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|History of Cambria County, V.2|
|326||HISTORY OF CAMBRIA COUNTY.|
that night at the edge of the woods in rear of the Fitzhugh mansion.
The next morning (April 29th) it marched to the bridges which were laid at the mouth of Pollock's Mill Creek. During the afternoon the enemy shelled this position, killing and wounding several officers and enlisted men, when I moved the division back to the cover of the River road, where it rested in safety.
On Saturday morning (April 30), I received orders to march to the United States Ford, which I crossed about sunset and proceeded in the direction of Chancellorsville.
I was then directed to take up a position on and covering the Hunting Creek road.
Arriving at that point at 1 o'clock on Sunday morning, I immediately deployed one regiment of each brigade, and pushed them forward (two in front and one on the right) to feel the enemy and establish them as pickets.
The 2d Brigade, Baxter (Co. K, 136th Penns.) and the 3d Brigade, Leonard's were then established in line of battle to the left of the road. The 1st Brigade, Root's was formed with its left in the road and extending its right down the creek. I then directed breastworks to be built, and, although the men were greatly fatigued, they went cheerfully to work, and in the course of the day completed a formidable line of rifle pits.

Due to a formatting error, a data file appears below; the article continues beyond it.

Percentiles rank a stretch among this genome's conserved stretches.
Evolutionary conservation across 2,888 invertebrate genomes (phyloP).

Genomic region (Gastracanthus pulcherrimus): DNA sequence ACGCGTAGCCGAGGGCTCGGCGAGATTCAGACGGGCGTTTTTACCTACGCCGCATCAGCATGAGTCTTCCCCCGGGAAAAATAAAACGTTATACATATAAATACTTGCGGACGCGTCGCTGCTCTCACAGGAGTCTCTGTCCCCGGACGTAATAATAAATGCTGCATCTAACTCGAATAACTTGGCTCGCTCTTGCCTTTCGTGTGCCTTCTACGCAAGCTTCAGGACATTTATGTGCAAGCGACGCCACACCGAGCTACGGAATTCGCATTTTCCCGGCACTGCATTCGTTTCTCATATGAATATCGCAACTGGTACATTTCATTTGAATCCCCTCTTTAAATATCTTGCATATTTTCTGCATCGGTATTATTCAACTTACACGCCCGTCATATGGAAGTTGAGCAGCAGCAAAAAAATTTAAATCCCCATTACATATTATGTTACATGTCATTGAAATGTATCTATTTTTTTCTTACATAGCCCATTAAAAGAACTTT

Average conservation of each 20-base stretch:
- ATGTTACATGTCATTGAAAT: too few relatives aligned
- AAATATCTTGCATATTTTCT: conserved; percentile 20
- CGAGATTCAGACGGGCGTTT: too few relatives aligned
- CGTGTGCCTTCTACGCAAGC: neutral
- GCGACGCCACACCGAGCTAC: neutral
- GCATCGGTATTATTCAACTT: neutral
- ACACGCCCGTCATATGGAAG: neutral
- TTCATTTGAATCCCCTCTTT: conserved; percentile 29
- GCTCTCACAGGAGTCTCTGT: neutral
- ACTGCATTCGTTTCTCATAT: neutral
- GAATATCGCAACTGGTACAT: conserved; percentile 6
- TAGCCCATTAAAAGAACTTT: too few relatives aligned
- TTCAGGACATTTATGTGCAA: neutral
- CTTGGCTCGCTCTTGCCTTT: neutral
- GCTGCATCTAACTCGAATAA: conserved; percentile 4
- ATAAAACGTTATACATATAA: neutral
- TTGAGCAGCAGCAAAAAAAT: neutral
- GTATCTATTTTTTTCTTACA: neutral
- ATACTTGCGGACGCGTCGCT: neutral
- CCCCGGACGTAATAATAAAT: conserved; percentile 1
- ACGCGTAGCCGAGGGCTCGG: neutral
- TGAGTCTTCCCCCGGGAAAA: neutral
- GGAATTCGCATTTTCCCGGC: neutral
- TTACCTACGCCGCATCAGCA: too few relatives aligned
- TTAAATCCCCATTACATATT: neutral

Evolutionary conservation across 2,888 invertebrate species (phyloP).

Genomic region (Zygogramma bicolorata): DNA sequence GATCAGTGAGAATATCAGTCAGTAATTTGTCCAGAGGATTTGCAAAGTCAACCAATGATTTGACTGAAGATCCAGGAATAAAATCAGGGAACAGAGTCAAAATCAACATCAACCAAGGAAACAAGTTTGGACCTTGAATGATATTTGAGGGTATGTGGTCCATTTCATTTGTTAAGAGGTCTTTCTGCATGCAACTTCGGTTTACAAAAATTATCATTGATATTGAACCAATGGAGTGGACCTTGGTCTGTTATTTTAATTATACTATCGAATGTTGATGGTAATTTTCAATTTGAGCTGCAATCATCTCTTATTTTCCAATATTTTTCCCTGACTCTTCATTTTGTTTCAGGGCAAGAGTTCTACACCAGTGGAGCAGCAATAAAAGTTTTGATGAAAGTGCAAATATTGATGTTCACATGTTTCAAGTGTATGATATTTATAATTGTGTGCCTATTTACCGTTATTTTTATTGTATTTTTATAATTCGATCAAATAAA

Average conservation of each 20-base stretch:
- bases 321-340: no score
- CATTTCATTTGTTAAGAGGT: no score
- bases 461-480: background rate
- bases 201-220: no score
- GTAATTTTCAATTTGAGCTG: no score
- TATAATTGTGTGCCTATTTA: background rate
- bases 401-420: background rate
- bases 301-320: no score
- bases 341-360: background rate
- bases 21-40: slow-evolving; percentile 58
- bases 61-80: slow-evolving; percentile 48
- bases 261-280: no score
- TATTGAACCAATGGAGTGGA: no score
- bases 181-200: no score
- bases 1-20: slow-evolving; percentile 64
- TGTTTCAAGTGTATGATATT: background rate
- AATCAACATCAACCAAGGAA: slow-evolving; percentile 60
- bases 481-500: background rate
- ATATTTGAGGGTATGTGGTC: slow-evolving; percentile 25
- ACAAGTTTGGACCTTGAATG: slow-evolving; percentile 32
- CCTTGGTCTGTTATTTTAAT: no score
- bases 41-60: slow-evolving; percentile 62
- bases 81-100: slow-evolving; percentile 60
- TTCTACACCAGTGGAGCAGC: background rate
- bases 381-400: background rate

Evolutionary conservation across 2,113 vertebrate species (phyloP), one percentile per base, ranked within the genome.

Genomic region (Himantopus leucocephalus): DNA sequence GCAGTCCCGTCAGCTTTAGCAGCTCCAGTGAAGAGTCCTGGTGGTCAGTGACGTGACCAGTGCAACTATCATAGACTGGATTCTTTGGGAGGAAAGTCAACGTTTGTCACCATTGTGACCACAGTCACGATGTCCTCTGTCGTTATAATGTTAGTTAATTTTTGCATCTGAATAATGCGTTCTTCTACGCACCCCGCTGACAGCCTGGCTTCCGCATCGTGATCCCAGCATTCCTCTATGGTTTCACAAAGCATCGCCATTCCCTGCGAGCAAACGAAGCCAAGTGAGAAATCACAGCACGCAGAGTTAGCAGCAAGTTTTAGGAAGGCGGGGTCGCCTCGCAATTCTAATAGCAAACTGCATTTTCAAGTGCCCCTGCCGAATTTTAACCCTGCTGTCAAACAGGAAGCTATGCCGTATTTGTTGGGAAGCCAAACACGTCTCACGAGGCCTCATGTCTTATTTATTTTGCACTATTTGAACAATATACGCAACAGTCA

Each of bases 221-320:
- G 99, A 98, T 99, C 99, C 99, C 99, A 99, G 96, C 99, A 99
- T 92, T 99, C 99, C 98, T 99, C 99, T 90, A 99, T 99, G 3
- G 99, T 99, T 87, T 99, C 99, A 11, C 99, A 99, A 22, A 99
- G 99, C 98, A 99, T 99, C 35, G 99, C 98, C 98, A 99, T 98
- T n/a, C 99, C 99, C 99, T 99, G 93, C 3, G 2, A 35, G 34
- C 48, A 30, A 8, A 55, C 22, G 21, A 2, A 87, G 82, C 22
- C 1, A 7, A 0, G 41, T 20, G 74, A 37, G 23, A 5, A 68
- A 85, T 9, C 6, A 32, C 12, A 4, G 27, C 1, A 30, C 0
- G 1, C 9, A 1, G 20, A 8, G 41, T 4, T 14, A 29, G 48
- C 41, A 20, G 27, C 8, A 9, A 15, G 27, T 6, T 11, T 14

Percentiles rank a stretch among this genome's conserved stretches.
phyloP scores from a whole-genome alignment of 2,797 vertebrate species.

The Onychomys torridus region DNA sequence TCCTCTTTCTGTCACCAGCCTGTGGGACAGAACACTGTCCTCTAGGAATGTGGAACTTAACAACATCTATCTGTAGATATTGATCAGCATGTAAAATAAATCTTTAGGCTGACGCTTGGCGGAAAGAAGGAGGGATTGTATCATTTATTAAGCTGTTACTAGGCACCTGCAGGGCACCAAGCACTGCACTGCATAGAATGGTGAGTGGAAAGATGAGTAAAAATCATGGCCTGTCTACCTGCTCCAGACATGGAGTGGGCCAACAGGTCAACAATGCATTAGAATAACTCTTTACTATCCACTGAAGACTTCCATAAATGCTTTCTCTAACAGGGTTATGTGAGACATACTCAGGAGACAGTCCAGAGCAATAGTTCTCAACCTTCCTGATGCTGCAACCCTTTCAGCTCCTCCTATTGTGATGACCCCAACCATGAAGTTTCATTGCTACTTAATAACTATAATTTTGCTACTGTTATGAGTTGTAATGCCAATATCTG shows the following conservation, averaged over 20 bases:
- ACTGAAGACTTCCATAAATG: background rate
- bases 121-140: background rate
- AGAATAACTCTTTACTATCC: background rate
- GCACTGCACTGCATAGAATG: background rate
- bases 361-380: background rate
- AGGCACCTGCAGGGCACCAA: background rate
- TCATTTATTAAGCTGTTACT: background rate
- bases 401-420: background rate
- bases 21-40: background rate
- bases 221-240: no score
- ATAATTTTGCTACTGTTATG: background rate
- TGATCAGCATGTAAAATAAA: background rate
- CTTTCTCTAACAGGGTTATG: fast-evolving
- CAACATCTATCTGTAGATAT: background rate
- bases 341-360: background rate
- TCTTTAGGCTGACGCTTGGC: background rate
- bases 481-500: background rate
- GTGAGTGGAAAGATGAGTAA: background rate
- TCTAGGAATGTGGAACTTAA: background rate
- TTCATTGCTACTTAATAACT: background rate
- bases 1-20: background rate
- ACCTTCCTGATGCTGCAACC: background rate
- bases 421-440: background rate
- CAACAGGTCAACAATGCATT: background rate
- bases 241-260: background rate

At an early hour on Sunday morning a German battery of light 12-pounder guns was sent to me and placed in positoiin, with orders to hold it at all hazards.
When the firing commenced on my left, and while I was for a moment absent from the right, this battery was withdrawn from its position, and in the most cowardly manner fled, with the horses upon a run, in the direction of our bridges at the United States Ford. I regret I do not know the commander's name, that he might meet the reward which his dastardly and treacherous conduct deserves.
Fortunately our own batteries arrived soon after. Ransom's (Co. C, Fifth U.S. artillery) light 12-pounders were put in position on the right to sweep the sloping ground, and Hall's (second Maine battery) 3-inch rifled guns to reach the heights beyond. Stewart, with his battery (B) Fourth U. S. Artillery of light 12-pounders was placed in position toward the left of my line.
My command soon felt perfectly secure in its position and awaited the arrival of the enemy with impatience. Leppien's, Fifth Maine Battery, attached to this division, was engaged in another part of the field, and suffered very severely. Thompson's Independent Pennsylvania was also detached. About 100 prisoners were taken and sent in by my pickets.
On Monday, May 4, I was directed to make a reconnoissance on the road leading to Ely's Ford. For this I selected the 12th and 13th Massachusetts and a section of Hall's battery. After